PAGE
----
So, here's how you can give a gift to the HIV community. Please put down the garland. The lights can wait. Your friends will still love you if they get your holiday card in the new year.
I need you to focus for a day, maybe two, on calling, and calling and calling the people who work for us on Capitol Hill and politely asking, or demanding, whatever suits your style best, that the FY 2011 federal budget include $60 million dollars of incremental ADAP funding.
It's really easy to have some pretty serious impact. If we make the Senator's phones ring off the hook, their staffs will pay attention and the Senators may care. Many may not know how critical the funding is to the lives of ourselves and our fellow community members and some may not care because they don't understand. But we can educate them, and by doing so, perhaps make them sympathetic to our cause.
We have a severe need for this emergency funding or people could get sick and die. Because of the recession, many people living with HIV have lost their jobs and health insurance and so ADAPs have become overloaded with new need. Federal funding has not kept pace with the need and many of the states have severely cut their budgets. ADAPs provide HIV-related medication to under insured or uninsured people living with HIV/AIDS in the U.S. The number of people served by ADAPs, which are part of the Ryan White HIV/AIDS Program, represents, according to the AIDS Institute, about 25%--one quarter--of all people estimated to be receiving care in the U.S. for HIV/AIDS.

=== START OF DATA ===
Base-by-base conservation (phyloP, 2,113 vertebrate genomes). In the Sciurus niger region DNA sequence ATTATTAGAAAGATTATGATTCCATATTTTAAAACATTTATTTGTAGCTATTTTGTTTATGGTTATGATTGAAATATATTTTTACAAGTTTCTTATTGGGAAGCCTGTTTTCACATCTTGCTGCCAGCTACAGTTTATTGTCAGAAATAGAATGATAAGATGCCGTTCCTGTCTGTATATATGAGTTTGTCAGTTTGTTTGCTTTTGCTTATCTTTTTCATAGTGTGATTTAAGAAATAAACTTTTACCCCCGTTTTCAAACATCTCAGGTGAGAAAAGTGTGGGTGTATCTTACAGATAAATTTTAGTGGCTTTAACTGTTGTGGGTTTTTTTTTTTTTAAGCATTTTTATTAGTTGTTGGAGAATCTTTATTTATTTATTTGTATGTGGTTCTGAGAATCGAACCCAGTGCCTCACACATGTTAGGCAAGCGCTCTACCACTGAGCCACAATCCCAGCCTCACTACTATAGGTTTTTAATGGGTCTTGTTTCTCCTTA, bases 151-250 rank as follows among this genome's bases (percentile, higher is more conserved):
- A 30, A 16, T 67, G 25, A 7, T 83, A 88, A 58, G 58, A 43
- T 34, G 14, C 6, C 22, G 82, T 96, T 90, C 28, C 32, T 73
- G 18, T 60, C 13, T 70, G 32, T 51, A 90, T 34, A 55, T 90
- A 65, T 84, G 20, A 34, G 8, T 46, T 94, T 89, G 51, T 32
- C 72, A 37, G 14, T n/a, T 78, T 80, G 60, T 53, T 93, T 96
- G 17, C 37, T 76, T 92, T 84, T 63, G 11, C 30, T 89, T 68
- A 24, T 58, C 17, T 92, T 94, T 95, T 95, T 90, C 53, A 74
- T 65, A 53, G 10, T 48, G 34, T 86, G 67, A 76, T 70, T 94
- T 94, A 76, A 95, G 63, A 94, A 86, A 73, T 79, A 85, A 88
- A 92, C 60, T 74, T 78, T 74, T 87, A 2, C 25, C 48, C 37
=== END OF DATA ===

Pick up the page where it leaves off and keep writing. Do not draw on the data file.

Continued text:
There is another related issue also being considered by the Senate: the repeal of Don't Ask, Don't Tell. Even if you are not a gay rights activist, you may want to consider advocating for the repeal of DADT while you're asking for additional funds for ADAPs. Why? Well, first, because any man or woman who volunteers to provide military service and to risk their life to protect their fellow Americans should not have their sexual orientation questioned, period. Second, (back to the North Koreans), we are in a delicate global political climate and we should not be keeping able-bodied and able-minded people out of our military when we very well might, God forbid, need them. (Because you can bet if we ever got caught short-handed for military personnel and we started a draft, DADT would be repealed in a nanosecond.) And third, because it is against the American constitution to discriminate and DADT does exactly that. How can we be a beacon of freedom and equality if we don't practice what we preach? And finally, we should support the repeal of DADT because all people who face stigma and discrimination of any kind should stick together. And Lord knows people with HIV/AIDS face both. So I say gay and straight, bisexual and transgender people living with HIV/AIDS should stand in solidarity with all gay, bisexual and transgender men and woman to protect their rights. The broader the spectrum of protection for the human rights of all people, the more we will all benefit.